In 1982, the world witnessed the worst nuclear disaster in history, where a power surge at the Chernobyl Nuclear Power Plant resulted in a fire that burned for 10 days, releasing a large amount of radiation into the atmosphere and claiming multiple lives.
So, how did this disaster occur and how is it connected to sleep and productivity? Let’s find out in this lesson.
Browse the video to learn more and don’t forget to take the quiz at the end of the lesson.
“As mentioned in the video, please click on the “Download Assignment” button provided below to download a PDF file with instructions on how to perform the Spoon Test that can help you determine if you are sleep-deprived.”
On 26th April 1982, the world witnessed the worst nuclear disaster in history.
A power surge at the Chernobyl Nuclear Power Plant – located in the north of Ukraine – caused an explosion that resulted in a fire that burned for 10 days, releasing a large amount of radiation into the atmosphere and claiming multiple lives.
As mentioned in The Midnight In Chernobyl, a historical narrative of the event pinned a large portion of the blame on Anatoly Dyatlov, Deputy Chief Engineer – – who was in charge of the Chernobyl nuclear power station at the time of the accident.
Dylatov made poor decisions that night because he was sleep-deprived.
Sleep allows the human body to repair itself and the brain to process information. Deprivation of this essential requirement can lead to disastrous outcomes. Chernobyl is just one of many disasters where sleep deprivation has been found to have a role to play.
Understanding Sleep Deprivation
If you are getting less sleep than you need to feel fully awake and alert, you can say that you are sleep deprived.
A study conducted by researchers A. M. Williamson from the University of New South Wales and fellow researcher Anne-Marie Feyer revealed that moderate sleep deprivation produces impairments equivalent to alcohol intoxication. This means that adequate sleep is essential for a person to be able to perform well.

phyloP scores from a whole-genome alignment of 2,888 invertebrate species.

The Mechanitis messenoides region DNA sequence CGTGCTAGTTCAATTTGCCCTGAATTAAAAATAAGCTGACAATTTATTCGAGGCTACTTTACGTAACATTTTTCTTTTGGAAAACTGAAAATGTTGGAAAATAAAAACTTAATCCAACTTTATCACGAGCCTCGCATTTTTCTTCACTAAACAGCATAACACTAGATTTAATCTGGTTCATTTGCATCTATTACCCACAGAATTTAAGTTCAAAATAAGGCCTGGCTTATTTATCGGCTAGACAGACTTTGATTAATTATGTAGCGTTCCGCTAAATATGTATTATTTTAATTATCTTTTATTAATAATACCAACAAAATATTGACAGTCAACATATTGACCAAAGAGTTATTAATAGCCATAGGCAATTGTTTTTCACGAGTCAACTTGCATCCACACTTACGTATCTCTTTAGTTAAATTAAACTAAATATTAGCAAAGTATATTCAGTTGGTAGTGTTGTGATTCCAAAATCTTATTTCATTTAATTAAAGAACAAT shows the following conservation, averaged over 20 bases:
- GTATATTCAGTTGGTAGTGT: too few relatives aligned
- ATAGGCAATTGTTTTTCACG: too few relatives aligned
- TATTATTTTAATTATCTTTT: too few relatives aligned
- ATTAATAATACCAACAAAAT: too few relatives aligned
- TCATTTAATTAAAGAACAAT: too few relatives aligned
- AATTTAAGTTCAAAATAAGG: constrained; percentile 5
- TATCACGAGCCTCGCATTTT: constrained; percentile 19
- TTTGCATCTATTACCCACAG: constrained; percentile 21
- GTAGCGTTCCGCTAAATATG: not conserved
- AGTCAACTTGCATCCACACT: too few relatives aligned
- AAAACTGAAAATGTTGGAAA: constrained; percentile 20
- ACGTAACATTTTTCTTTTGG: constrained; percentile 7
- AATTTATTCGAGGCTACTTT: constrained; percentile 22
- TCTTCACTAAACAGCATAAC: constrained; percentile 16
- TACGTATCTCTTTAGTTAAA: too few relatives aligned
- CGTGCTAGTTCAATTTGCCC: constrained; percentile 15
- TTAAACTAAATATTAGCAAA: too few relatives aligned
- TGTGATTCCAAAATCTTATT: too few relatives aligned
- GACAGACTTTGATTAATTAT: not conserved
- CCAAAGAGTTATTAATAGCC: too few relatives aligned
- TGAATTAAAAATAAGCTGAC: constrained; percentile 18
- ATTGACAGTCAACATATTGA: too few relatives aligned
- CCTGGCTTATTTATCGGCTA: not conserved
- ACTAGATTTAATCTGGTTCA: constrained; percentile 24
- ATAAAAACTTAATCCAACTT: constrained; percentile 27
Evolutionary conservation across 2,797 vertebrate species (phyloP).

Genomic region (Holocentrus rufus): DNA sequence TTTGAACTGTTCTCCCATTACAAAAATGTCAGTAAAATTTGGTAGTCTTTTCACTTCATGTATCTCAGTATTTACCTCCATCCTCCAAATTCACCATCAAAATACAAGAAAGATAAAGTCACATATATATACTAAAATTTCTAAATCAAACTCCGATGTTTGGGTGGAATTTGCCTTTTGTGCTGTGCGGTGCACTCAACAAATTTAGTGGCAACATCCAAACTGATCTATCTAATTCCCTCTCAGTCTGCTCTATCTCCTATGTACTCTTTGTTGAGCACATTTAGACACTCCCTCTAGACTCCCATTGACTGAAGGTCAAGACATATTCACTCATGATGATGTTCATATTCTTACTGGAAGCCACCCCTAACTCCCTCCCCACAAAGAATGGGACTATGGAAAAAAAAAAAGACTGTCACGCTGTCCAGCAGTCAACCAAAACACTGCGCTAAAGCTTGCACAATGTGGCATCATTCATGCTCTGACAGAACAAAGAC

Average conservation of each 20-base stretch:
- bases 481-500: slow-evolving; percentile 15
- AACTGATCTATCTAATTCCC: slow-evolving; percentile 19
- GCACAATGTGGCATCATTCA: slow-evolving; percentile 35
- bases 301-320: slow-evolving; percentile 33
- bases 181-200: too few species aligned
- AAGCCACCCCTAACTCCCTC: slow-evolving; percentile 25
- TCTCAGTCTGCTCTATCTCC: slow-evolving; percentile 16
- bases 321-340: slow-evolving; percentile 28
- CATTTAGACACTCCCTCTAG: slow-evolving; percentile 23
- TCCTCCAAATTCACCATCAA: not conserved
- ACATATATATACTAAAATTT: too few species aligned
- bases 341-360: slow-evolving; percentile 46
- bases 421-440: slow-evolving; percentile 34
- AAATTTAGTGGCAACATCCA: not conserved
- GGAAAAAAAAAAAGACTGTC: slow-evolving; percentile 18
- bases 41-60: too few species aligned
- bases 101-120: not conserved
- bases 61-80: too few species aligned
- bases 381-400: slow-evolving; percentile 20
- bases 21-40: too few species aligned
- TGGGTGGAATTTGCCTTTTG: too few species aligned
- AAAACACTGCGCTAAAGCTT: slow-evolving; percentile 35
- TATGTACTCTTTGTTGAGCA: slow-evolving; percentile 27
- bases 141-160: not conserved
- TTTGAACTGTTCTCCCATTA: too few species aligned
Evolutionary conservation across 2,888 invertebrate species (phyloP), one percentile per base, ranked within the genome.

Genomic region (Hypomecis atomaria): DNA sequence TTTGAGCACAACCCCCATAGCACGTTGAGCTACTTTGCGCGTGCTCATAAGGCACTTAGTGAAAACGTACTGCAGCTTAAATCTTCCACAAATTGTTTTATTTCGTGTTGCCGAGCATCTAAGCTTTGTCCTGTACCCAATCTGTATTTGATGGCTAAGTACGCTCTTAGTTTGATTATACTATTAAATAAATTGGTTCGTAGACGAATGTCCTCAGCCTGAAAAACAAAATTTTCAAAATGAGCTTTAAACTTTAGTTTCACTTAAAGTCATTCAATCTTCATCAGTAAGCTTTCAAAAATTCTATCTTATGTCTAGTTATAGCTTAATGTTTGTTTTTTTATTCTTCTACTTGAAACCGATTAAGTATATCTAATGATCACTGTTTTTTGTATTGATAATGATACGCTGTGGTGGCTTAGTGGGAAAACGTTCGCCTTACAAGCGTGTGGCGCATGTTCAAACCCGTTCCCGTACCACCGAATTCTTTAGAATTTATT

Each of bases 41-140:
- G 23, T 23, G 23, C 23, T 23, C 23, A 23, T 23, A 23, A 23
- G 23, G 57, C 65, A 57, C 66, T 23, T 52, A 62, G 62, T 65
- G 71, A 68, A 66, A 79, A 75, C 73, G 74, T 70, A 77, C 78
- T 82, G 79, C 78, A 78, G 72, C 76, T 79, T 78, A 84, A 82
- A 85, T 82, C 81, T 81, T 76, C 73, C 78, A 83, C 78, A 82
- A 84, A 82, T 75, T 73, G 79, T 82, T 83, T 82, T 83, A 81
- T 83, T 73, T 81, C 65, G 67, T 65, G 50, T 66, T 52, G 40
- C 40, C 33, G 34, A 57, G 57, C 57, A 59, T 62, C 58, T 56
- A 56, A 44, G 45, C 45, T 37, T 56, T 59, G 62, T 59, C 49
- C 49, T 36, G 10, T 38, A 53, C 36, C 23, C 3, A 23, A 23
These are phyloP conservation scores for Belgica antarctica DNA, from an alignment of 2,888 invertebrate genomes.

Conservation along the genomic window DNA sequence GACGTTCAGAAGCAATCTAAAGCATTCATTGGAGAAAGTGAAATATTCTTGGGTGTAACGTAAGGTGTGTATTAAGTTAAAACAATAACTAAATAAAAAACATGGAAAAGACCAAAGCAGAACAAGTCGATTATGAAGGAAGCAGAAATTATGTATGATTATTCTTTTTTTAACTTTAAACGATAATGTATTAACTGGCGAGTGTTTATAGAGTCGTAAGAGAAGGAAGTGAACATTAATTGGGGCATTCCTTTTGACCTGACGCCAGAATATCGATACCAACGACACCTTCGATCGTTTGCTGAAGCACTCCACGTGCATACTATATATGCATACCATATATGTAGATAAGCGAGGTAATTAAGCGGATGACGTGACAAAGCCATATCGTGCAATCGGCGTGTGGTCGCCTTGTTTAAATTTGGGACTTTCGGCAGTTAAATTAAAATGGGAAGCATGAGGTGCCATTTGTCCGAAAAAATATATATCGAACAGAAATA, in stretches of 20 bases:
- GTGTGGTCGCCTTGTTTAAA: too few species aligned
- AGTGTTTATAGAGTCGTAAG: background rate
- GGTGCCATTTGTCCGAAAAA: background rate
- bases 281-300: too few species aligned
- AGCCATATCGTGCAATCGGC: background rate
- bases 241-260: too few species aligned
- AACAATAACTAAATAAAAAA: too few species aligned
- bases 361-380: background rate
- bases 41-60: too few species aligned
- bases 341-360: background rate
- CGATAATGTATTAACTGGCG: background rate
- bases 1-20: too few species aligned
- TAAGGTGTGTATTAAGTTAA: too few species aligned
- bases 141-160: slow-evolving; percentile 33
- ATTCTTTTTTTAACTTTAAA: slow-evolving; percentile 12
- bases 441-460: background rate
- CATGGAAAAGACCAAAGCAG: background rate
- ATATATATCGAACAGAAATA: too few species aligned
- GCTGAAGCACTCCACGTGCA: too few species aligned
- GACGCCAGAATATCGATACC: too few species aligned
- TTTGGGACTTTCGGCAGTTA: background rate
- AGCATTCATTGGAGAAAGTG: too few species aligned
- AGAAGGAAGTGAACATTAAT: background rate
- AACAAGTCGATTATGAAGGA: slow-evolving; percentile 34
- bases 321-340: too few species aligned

The National Sleep Foundation recommends 7 to 9 hours of sleep per night. The recycling rate, or when you need to sleep again after wakefulness, is 16 hours. Post 16 hours of being awake, you will automatically start to experience a decline in your brain function, thus impacting your productivity and ability to execute projects as desired.
Want to find out if you are sleep deprived? Please download the pdf document using the Download Assignment button provided, which takes you through a simple exercise called the Spoon Test that you can perform at home to find out if you are sleep deprived or not.
The Effects of Sleep Deprivation
A study led by Paul Whitney, a psychologist at the Washington State University, revealed that sleep deprivation leads to reduced performance as inadequate sleep affects the brain’s Prefrontal Cortex, which is responsible for cognitive activities such as reasoning, problem-solving, and decision making – which are essential cognitive abilities required for a person to perform well.
First, answer this:
If your answer to one or more of these questions is yes, your sleep quality can be considered to be lower than desired.
Now, the good news is that sleep quality – and, consequently, your personal productivity and project execution standards – can be improved by:
In this lesson, we saw the link between sleep and productivity.
In the next lesson, we will explore the link between exercise and productivity.
Please take the accompanying quiz, a link to which is available right below this video.